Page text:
Following two consecutive days of losses, U.S. stocks rebounded nicely today, as the S&P 500 (SNPINDEX: ^GSPC ) , and the narrower, price-weighted Dow Jones Industrial Average (DJINDICES: ^DJI ) gained 1.5% and 1.2%, respectively.
Consistent with those gains, the VIX Index (VOLATILITYINDICES: ^VIX ) , Wall Street's fear gauge, fell 11.7%, to close at 16.41. (The VIX is calculated from S&P 500 option prices, and reflects investor expectations for stock market volatility over the coming 30 days.)
Buy dividends, don't trade them
One group that narrowly outperformed the broad market was dividend shares, as measured by the Dow Jones U.S. Select Dividend Index, which rose 1.6%. (The Dow Jones U.S. Select Dividend Index is a dividend-weighted index of one hundred stocks with an average dividend yield of 3.64% at the end of May.) Curiously, while high dividends help to anchor stock valuations -- and, therefore, stock prices -- high-dividend stocks have been more volatile than the broad market recently:
Part of the explanation for this volatility is that dividend shares have generated much interest in the yield-deprived environment of quantitative easing and zero interest rates. There is no denying their appeal: Dividends, in line with corporate earnings, have been very robust in the wake of the financial crisis.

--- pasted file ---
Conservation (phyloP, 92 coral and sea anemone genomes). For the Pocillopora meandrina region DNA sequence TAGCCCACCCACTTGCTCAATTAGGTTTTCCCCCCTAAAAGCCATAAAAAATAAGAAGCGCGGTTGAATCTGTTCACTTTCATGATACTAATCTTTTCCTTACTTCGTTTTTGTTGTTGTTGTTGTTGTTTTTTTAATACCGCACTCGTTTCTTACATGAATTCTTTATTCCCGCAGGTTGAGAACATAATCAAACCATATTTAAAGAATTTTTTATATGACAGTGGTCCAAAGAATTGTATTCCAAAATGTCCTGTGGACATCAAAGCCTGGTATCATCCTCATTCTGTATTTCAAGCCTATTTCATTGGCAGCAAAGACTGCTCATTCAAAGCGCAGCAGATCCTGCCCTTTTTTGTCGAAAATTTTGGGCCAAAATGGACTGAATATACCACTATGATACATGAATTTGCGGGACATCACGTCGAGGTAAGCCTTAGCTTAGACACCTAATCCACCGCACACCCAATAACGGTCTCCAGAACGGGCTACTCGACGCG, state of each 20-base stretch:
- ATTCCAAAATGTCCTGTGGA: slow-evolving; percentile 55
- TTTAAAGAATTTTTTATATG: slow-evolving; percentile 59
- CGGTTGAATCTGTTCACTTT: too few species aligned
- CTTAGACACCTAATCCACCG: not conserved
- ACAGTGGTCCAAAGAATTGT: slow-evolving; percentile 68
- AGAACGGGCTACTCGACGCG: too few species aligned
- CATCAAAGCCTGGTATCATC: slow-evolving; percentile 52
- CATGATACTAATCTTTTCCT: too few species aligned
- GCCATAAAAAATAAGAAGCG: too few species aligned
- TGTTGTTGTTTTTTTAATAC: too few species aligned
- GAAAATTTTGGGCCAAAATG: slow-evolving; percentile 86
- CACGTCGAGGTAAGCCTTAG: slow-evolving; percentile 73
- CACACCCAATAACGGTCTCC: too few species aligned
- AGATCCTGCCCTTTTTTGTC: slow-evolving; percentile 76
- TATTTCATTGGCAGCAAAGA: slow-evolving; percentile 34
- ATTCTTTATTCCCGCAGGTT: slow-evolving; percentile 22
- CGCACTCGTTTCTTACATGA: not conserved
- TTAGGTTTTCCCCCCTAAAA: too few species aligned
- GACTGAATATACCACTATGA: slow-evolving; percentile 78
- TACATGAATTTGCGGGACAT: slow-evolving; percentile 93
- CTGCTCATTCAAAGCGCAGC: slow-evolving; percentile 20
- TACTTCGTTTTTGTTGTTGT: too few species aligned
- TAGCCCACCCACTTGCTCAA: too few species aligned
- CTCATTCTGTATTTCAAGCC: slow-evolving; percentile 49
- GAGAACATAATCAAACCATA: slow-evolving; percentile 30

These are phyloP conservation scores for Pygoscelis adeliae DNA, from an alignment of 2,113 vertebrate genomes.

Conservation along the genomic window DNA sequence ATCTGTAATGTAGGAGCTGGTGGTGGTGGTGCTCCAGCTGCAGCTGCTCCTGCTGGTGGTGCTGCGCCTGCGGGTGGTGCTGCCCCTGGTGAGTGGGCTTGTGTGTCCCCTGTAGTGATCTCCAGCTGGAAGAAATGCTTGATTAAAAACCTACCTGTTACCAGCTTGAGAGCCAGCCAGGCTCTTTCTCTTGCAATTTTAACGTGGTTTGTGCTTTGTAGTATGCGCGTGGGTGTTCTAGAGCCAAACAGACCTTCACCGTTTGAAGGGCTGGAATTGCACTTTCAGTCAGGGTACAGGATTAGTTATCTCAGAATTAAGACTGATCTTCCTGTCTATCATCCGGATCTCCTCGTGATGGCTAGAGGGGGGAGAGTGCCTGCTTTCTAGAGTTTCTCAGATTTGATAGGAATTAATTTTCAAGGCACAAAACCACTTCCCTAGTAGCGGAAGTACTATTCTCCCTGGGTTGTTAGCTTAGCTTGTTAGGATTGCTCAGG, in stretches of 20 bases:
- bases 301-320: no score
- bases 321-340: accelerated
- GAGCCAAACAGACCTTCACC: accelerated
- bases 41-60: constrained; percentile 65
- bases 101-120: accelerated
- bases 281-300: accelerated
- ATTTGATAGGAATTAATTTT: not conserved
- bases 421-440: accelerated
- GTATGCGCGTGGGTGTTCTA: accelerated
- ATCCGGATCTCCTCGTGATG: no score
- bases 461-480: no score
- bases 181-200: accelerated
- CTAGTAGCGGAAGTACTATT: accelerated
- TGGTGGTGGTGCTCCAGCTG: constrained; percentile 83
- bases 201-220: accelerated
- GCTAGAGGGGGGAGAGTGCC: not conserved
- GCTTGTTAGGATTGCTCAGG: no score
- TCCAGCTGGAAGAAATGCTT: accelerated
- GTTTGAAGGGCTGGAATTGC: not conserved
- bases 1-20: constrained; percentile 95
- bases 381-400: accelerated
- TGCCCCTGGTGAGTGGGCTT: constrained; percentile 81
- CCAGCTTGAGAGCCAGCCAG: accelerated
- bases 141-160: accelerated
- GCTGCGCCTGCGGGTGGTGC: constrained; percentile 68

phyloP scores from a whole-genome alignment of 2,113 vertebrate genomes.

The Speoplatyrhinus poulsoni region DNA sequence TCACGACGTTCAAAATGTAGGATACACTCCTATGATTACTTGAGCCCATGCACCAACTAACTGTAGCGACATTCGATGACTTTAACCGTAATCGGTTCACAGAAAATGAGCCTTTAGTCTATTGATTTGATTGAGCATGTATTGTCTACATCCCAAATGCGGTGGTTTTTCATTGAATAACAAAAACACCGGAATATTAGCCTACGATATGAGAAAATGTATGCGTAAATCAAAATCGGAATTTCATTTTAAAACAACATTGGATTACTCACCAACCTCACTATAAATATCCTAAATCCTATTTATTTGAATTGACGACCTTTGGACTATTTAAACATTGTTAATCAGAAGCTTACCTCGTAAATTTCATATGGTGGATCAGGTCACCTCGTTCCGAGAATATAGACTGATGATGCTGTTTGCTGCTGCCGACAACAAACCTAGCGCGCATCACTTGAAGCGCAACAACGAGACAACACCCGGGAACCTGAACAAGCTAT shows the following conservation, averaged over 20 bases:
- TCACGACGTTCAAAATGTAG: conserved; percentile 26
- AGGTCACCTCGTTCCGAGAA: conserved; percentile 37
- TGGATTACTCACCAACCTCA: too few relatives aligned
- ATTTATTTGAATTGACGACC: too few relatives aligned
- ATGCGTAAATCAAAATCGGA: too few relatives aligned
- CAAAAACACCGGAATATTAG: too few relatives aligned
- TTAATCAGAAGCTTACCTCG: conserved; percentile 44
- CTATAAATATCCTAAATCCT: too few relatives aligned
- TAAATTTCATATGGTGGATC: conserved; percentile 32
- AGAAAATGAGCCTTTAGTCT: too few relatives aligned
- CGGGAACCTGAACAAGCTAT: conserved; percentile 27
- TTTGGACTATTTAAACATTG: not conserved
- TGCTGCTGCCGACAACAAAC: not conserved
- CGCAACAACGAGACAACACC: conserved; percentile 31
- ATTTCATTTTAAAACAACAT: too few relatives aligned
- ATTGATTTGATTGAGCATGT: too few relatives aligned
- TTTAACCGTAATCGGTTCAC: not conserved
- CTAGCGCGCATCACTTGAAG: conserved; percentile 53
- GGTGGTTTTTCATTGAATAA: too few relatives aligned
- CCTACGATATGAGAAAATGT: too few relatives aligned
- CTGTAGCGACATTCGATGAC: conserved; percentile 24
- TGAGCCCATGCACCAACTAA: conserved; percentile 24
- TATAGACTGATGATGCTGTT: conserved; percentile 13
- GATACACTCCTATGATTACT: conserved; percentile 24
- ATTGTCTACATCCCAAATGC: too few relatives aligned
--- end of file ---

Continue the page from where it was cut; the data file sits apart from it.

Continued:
In fact, at the Morningstar Conference in Chicago today, Hersh Cohen, who has been investing professionally for 45 years, told Barron's Michael Santoli that we are in "the golden age of dividends," adding: "I've never seen anything like the last five months: Dividends have exploded to the upside." To back up his claim, Cohen, the co-manager of the Clearbridge Equity Income Fund, cites recent double-digit percentage dividend increases by Caterpillar (NYSE: CAT ) , Target (NYSE: TGT ) , and Texas Instruments (NASDAQ: TXN ) .
Just don't mention the "dividend trade" to Cohen -- he doesn't like the term:
"I think the word 'trade' might lead people to think about dividends in the wrong way. To me, dividends are not a trade. Dividends and dividend growth are a 10, 20, 30-year program people ought to be thinking about. If people think they are going to get bullish on dividend stocks after they've gone up and get upset when the market corrects as it is now, they'll never make money, never get the compounding effect."
I think that's the right way to think about dividend investing: The attractiveness of dividends is inextricably linked to the magic of compounding ... and that magic doesn't happen overnight.
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